Volunteer environmental consultants are asking Orange County health officials to tighten clean-up rules for an old gasoline spill that forced the evacuation of three Seal Beach homes last winter.
“The most reliable, effective and expeditious” plan, the volunteers wrote to the County Health Care Agency, is to dig out the contaminated soil and then treat the remaining area.
The five volunteers are all Seal Beach homeowners who live in the neighborhood near the gas station and all said they have spent their careers working for environmental consulting companies, the environmental departments of cities or the environmental arms of construction or oil firms and have field experience dealing with contamination issues.
“We all have hands-on experience with sites impacted with leaking underground storage tanks” similar to the case in Seal Beach, they said in a letter to county health officials.
The county is expected to decide within a few weeks how the clean-up will be conducted. If the gas station owner, BP/ARCO, disagrees with the plan, it can appeal.
In December, the county asked BP/ARCO to relocate residents of four nearby houses after tests determined chemical vapors from the spill were seeping from the ground up and into the homes, possibly endangering the health of residents. Residents of one of the houses moved out on their own before the county asked ARCO to act, those living in two homes were relocated and residents of the fourth decided to stay.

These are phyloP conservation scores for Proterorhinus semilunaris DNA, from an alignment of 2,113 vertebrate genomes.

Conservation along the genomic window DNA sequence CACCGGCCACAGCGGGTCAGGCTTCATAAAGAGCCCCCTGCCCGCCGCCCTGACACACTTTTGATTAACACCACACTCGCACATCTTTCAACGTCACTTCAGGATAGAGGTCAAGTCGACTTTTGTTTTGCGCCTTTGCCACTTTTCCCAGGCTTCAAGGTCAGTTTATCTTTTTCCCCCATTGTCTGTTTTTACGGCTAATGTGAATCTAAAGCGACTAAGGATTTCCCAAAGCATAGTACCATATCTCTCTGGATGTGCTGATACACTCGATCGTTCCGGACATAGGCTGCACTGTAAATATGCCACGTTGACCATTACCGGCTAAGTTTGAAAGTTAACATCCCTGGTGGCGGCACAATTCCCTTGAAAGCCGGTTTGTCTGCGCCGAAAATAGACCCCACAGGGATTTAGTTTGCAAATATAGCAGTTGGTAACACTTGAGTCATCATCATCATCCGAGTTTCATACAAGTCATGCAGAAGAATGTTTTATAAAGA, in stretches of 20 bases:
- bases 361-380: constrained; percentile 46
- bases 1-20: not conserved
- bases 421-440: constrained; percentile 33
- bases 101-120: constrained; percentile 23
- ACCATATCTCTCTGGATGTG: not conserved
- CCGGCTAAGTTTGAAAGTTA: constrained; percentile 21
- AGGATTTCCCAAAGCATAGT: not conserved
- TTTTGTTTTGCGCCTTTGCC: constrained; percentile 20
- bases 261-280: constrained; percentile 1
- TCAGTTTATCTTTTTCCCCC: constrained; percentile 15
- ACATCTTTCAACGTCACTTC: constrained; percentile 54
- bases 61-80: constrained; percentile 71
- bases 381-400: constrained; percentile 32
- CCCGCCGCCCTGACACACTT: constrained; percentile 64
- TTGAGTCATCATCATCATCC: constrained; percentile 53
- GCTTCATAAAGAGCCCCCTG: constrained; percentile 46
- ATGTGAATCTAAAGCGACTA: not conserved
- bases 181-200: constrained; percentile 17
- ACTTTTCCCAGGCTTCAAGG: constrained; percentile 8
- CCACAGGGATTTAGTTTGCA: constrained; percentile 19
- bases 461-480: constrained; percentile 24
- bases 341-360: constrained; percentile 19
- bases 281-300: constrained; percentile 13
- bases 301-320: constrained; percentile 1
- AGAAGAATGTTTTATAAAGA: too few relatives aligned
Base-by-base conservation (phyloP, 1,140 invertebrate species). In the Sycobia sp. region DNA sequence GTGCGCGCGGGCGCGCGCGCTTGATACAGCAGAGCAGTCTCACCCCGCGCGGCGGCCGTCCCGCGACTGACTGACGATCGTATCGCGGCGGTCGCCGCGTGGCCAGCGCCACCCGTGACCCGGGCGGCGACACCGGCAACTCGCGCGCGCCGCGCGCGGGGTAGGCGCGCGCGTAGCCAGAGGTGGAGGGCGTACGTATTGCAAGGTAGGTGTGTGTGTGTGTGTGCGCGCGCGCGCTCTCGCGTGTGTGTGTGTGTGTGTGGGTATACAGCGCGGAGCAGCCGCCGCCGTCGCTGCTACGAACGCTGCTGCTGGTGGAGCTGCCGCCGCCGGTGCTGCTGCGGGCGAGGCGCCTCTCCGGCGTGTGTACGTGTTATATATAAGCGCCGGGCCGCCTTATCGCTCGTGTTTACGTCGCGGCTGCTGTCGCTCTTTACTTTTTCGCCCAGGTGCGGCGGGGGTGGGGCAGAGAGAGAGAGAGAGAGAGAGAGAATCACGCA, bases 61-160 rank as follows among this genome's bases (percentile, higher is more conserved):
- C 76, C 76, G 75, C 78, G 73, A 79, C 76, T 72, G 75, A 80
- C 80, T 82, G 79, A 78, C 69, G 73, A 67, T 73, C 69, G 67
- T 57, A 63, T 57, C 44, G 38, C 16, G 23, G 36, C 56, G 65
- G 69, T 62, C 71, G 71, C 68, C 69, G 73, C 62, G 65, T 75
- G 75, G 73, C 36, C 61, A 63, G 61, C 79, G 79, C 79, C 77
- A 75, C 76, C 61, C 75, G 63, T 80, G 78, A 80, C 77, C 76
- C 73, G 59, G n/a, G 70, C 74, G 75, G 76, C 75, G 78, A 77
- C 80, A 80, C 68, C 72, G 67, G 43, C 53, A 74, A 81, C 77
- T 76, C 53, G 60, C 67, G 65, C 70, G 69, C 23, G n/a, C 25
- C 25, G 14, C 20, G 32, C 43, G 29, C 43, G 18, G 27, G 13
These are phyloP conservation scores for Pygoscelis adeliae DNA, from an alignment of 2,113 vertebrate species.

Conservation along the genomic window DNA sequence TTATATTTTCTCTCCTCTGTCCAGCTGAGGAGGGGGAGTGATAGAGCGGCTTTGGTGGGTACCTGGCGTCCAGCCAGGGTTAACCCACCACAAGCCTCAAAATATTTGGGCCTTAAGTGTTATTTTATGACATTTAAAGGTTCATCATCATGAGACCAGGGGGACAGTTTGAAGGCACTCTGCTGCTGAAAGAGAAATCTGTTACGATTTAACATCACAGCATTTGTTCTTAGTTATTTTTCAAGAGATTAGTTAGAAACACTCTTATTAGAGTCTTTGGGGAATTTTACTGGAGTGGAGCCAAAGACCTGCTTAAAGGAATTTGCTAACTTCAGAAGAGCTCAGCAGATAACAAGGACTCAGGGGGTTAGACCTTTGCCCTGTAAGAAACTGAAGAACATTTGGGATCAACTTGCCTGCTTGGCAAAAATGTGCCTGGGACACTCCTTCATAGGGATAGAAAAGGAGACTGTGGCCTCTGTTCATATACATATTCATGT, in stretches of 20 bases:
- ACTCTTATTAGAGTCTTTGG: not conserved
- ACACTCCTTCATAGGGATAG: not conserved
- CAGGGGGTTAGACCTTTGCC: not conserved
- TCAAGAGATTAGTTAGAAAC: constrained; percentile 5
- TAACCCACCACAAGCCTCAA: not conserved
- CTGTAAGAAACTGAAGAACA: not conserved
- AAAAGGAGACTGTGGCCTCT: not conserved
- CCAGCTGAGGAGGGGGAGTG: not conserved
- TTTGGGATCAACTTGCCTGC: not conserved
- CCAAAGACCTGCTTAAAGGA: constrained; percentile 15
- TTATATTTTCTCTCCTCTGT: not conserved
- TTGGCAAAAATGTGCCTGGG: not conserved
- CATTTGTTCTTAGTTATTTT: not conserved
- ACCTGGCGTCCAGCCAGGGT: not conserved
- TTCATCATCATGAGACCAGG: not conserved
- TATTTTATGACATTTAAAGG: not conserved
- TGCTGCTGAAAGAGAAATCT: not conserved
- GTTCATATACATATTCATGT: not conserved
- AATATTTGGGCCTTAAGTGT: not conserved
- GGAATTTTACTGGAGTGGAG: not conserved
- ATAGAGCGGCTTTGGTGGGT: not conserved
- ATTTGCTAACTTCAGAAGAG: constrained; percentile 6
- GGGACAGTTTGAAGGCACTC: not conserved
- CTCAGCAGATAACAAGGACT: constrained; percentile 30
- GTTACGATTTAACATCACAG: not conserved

The residents were allowed to return to their homes in January when further tests showed vacuum systems were successfully reducing the levels of benzene fumes in two of the homes, said Larry Honeybourne, program manager for the county Health Department’s Local Oversight Program. Levels in the other two were low enough on their own to allow residents to move back in.
Source of the fumes is a 1986 gasoline leak from underground tanks. The contamination was largely dormant for years but in 2009, test wells indicated pollutants were on the move.